The idea of gun control, no matter what facts are out there, what suggestions we've heard or what time era it's discussed in, has never been popular in the United States. In 2007, only 51% of American people reported in favor of gun control. That even dropped to 44% two years later. (Klein) We argue that we value guns more as a tool of protection, but it won't change the fact they're tools that were designed to kill, and we're valuing them more as they grow and advance to do their job better. Stronger and bigger guns have been introduced to the market, and our system in the distribution of these weapons has its weak spots. Private gun sales are the modern loophole for gun policy. 80% of guns used in crimes are bought at private gun sales, common at gun auctions, and some states don't require background checks for these exchanges. (Kirkham) We've seen this window of opportunity, the weak link, and congress hasn't acted. The president is in full support of closing this loophole, and surprisingly on the same boat, so is the NRA. They both understand what it means for guns to be so easily available to anyone, and even if the purchaser has obtained their gun "legally", no one has any idea on who they're leaving in charge of the trigger. It makes everyone, from the president to the NRA to us, look bad.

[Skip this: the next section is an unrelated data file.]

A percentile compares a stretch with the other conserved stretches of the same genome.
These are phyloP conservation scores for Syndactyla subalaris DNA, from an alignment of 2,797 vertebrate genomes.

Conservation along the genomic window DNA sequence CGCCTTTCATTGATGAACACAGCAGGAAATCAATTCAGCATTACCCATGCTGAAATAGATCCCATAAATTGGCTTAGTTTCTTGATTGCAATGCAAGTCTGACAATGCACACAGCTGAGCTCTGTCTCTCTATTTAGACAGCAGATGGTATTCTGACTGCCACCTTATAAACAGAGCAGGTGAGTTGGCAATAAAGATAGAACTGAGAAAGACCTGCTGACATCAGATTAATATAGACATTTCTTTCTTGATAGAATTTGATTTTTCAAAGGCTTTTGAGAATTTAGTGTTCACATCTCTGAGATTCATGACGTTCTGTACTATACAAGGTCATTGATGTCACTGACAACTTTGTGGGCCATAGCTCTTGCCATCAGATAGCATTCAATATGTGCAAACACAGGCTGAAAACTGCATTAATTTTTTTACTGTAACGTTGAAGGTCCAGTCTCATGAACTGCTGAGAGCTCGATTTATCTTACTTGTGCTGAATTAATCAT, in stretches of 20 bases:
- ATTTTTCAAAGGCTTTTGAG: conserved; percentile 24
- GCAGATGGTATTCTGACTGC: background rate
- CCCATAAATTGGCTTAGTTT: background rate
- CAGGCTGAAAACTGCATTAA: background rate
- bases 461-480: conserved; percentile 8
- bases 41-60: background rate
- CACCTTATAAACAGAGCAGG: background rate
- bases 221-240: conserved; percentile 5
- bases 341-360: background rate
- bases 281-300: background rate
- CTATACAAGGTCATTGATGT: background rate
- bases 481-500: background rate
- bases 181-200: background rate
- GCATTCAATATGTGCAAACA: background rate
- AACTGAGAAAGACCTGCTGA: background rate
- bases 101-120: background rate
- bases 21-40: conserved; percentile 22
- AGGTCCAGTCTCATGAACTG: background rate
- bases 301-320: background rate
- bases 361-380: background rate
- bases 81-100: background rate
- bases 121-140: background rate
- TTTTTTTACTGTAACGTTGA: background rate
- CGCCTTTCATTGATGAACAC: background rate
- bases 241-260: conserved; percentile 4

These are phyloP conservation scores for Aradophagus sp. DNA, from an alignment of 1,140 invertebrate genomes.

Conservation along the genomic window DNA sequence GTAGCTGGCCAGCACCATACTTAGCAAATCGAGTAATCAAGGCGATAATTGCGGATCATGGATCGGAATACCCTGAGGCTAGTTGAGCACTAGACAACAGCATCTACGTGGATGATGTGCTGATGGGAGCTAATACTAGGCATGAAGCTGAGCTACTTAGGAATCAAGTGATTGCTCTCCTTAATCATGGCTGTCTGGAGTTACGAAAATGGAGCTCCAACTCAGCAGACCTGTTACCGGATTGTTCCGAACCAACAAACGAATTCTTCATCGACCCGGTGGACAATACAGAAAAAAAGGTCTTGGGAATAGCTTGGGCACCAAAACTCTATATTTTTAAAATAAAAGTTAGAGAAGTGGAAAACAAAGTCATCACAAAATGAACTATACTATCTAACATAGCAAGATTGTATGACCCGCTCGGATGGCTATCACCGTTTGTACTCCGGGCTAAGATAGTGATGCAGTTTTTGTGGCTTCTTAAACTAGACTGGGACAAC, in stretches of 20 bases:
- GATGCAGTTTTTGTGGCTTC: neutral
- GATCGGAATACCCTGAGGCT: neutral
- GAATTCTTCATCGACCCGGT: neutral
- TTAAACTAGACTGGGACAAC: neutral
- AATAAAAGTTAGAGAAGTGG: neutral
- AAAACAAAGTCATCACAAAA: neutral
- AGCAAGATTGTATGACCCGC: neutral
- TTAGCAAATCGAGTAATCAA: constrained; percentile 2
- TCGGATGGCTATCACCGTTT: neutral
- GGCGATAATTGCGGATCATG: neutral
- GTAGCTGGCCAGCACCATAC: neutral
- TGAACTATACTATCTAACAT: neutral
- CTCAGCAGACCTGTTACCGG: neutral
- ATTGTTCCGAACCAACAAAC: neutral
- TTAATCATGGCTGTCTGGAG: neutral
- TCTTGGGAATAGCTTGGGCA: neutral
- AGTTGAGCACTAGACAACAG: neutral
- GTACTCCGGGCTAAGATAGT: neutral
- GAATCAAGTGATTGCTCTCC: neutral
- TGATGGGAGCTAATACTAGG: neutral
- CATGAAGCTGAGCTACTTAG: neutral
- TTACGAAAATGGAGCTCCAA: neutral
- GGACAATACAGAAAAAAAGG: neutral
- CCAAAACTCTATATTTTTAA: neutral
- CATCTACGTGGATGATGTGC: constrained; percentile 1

Answering tough political issues has never been a strong suit for America. It was the same for slavery, abortion and feminism movements, which weren't answered or dealt with until that one big break came along and changed everything. People had thought Newtown was that moment, but America might still be unprepared. We might just wait until we have to look gun violence in the face, when there's no other option left to turn to and nothing else to blame. Our country is ill because of the role violence and weaponry play in our borders, and we see its imprint through the studies of psychology and gun violence. It's not the fault of gun owners today, and it's not at fault of the president, even though it's now come down to them to handle what years and years of guns have done. We're no longer in the age of New Settlers who had laws to keep guns in preparation for attack of the natives. We're no longer in the age of Cowboys and Indians, where guns ensured you'd see the next sundown. We're no longer in an age where guns provide a meal or are the only means of protection. We're a modern society, and we need to grow up with the rest of the country by starting to let go.
Fisher, Max. What Make's America's Gun Culture Totally Unique in the World, in Four Charts. 15 December 2012.
Howard, John. I Went After Guns. Obama Can, Too. 16 January 2013.
Howard, John. John Howard Reacts to Virginia Tech CNN. 20 April 2007.
Kilmas, Liz. Study: Holding a Gun Makes you Look Bigger and Stronger. 13 April 2012.
Kirkham, Chris. Private Gun Sale Loophole Creates Invisible Firearms Market, Prompts Calls for Reform. 21 December 2012.
Klein, Eliza. Twelve Facts about Guns and Mass Shootings in the United States. 14 December 2012.
Miller, Maryann. Weapons and Violence at School and On Your Streets. New York City: The Rosen Publishing Group, 1999.
Myers, David. Psychology: 8th Edition. Washington DC: Worth Publishers, 2007.
Wilkinson, Peter. Dublane: How UK School Massacre Led to Tighter Gun Control. 30 January 2013.
Zornick, George. 16 US Mass Shootings Happened in 2012, Leaving at least 88 Dead. 14 December 2012.